Shock and Awful
Yeah, it happened. The Electoral College had its say and that billionaire will be our next president.
Like many black people, I’m not surprised, but I’m definitely shocked. Like when you’re certain your significant other is cheating on you. When you find out it’s true, you’re not really surprised, but holy shit, is it awful. A lot of people are still talking about moving out of the country. I get it. I can’t even bring myself to type out his name, but I’m not going anywhere and neither should you.
I know it’s crazy. Yes, for the first time in this country’s history we’ve decided to put someone in charge who not only has no experience, but clearly has no idea what the actual government does. It’s like that time you got that new, inept boss. Remember all the extra work? How much you started to hate your job? The way he talked how he thought bosses were supposed to talk? Can you feel your skin crawling? Can you almost feel it peeling away in a nuclear firestorm? I know I can.
Among the most shocking aspects of this election were the many things we all thought mattered that ended up not mattering at all. We thought party allegiance mattered, but he went against his own party throughout his campaign. Party allegiance doesn’t matter. We thought campaigns mattered, but he constantly undermined his own campaign. Campaigns don’t matter. He lost the popular vote, so you don’t matter. He frequently contradicted his own positions, so he doesn’t even matter.
What did matter?
Well, staying on message is supposedly one of the most important things a candidate can do. Repeating the same points over and over works. Ever notice how Bernie always talks about the same handful of issues? He did pretty well, considering. The president-elect, on the other hand, was all over the place on almost everything. Everything except for his racism. Since that birther shit began, racism has been his only consistent message.
Racism is what mattered.
When I say that, the response I get usually invokes the idea of poor, white people taking a stand, and the fact that some of his supporters voted for Obama twice; so, they say, this can’t be about race.
But racism is not that simple.
Here’s a little peek behind the curtain. Every person of color you are likely to meet has stories of white people saying things like, “You’re so well spoken!” These are people who think so poorly of people of color that our ability to coherently converse astounds them. These are racists. Are they in robes and hoods making little cross-shaped candles for their Klan kid’s birthday cake? Not necessarily, but they absolutely view people of color as less than white people.
Now, Obama did not run in ’08 as a black man. After the election, his campaign managers talked openly about their strategy. They said they knew a black man could never be elected president, but a great man could — even if he just so happened to also be black. Obama was presented as a great man. He was the most charming, charismatic, visionary, smart, etc. He embodied the qualities we all admire, and was presented that way to all Americans, including those who are impressed simply by a person of color’s ability to speak. (Imagine how impressed they were by him!)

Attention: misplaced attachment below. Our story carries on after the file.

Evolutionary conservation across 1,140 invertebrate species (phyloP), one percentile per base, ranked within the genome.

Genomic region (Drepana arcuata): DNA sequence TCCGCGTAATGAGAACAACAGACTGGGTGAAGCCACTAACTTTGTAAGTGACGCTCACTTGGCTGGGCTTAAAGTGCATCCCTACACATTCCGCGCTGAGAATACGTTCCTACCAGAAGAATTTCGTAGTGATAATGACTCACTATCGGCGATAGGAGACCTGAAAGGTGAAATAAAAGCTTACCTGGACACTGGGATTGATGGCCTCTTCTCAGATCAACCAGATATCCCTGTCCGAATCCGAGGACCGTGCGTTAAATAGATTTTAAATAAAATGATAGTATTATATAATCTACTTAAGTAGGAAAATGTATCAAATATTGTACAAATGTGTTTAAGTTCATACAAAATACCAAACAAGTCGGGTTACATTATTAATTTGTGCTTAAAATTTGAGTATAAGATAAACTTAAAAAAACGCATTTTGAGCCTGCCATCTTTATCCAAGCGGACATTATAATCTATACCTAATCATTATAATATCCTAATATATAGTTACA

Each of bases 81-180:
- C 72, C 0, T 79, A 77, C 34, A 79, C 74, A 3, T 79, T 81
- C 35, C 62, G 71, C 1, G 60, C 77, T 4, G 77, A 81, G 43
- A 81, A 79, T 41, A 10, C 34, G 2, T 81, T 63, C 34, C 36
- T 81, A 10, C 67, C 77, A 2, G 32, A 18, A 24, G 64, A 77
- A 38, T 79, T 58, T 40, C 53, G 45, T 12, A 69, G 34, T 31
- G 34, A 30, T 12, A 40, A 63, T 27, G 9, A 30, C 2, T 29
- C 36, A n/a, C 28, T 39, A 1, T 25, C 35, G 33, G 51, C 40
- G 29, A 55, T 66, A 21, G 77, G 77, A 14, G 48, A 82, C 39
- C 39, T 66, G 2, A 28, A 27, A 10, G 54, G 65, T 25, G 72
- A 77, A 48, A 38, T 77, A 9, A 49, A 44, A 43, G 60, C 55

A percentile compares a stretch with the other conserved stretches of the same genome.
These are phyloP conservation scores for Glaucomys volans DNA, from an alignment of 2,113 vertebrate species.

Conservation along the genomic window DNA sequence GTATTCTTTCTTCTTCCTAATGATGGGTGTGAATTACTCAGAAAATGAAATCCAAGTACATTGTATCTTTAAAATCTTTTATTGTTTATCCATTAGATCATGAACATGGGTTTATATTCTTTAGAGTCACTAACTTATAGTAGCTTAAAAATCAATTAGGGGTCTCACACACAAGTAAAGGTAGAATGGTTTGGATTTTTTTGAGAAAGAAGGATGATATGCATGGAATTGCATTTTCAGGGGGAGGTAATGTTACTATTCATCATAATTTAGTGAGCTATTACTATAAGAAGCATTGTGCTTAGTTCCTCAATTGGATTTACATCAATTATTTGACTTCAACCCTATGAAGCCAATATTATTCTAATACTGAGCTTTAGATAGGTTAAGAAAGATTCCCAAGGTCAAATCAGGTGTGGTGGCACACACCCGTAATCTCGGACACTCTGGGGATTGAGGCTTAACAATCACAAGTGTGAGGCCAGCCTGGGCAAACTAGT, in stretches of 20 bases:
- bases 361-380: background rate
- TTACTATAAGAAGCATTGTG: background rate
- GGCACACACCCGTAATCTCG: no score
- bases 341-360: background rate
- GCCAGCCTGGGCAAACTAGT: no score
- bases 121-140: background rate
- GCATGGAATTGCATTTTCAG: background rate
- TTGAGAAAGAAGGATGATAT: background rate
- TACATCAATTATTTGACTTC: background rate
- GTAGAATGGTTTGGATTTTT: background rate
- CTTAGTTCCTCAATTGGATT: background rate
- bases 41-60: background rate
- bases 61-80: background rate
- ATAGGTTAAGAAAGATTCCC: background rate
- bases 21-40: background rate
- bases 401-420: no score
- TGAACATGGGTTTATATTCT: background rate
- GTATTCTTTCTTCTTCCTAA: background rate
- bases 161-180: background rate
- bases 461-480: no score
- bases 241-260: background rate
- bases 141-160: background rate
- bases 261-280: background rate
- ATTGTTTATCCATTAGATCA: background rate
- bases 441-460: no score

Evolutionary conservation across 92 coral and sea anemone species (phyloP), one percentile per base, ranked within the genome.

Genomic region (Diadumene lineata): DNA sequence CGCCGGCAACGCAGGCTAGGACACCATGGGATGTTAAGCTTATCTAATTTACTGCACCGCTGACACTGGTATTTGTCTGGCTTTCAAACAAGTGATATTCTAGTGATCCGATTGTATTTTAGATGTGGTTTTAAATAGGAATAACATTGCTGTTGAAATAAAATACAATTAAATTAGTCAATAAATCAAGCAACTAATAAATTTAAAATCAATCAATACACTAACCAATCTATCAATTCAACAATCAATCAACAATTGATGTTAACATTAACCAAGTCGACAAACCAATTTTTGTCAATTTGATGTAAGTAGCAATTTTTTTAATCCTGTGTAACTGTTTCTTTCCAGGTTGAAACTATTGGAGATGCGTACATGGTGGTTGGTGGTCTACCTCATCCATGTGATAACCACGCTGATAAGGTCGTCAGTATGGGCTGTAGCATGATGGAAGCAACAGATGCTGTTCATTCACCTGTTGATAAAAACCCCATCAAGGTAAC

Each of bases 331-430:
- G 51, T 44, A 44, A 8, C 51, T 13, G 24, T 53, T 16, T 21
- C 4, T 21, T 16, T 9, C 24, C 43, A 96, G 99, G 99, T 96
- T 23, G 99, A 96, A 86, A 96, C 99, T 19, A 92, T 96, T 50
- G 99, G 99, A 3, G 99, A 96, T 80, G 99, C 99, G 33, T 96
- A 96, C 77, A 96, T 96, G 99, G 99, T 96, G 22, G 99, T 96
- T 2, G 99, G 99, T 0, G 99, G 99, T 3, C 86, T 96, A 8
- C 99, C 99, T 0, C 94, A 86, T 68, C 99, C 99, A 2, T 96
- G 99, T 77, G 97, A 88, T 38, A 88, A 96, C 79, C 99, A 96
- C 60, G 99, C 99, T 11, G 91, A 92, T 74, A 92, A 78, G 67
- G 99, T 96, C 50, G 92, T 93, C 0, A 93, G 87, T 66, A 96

That leaves two options to explain what happened last November: a) A team of political geniuses figured out how to brainwash voters; or b) A reputedly racist candidate who deliberately courted racists, and whose only consistent message was racism, won an election in a country defined by its racial issues at a time when racial tensions are especially high.
I know race wasn’t the only factor here, but one of those options seems much more likely than the other.
Although race tipped the scales nationally, that was not the case at the local level. Maine went the other way. Yes, Maine, even with our back-dated, Tea Party, racist governor. Rachel Talbot Ross just became the first black woman to be elected to the Maine Legislature. Portlanders elected Pious Ali, an African-born Muslim, to the City Council — another first. Maine also passed ranked-choice voting and legalized marijuana.
Yes, I get the impulse to leave this country. It makes me angry, too. But if you have to move, move to Mississippi. Or Texas. Or a Carolina. There are organizations in all those states that want the same kind of country you do. Fight at the local level. Maine proves it can work.
Samuel James is an internationally renowned bluesman and storyteller, as well as a locally known filmmaker. He can be reached at firstname.lastname@example.org.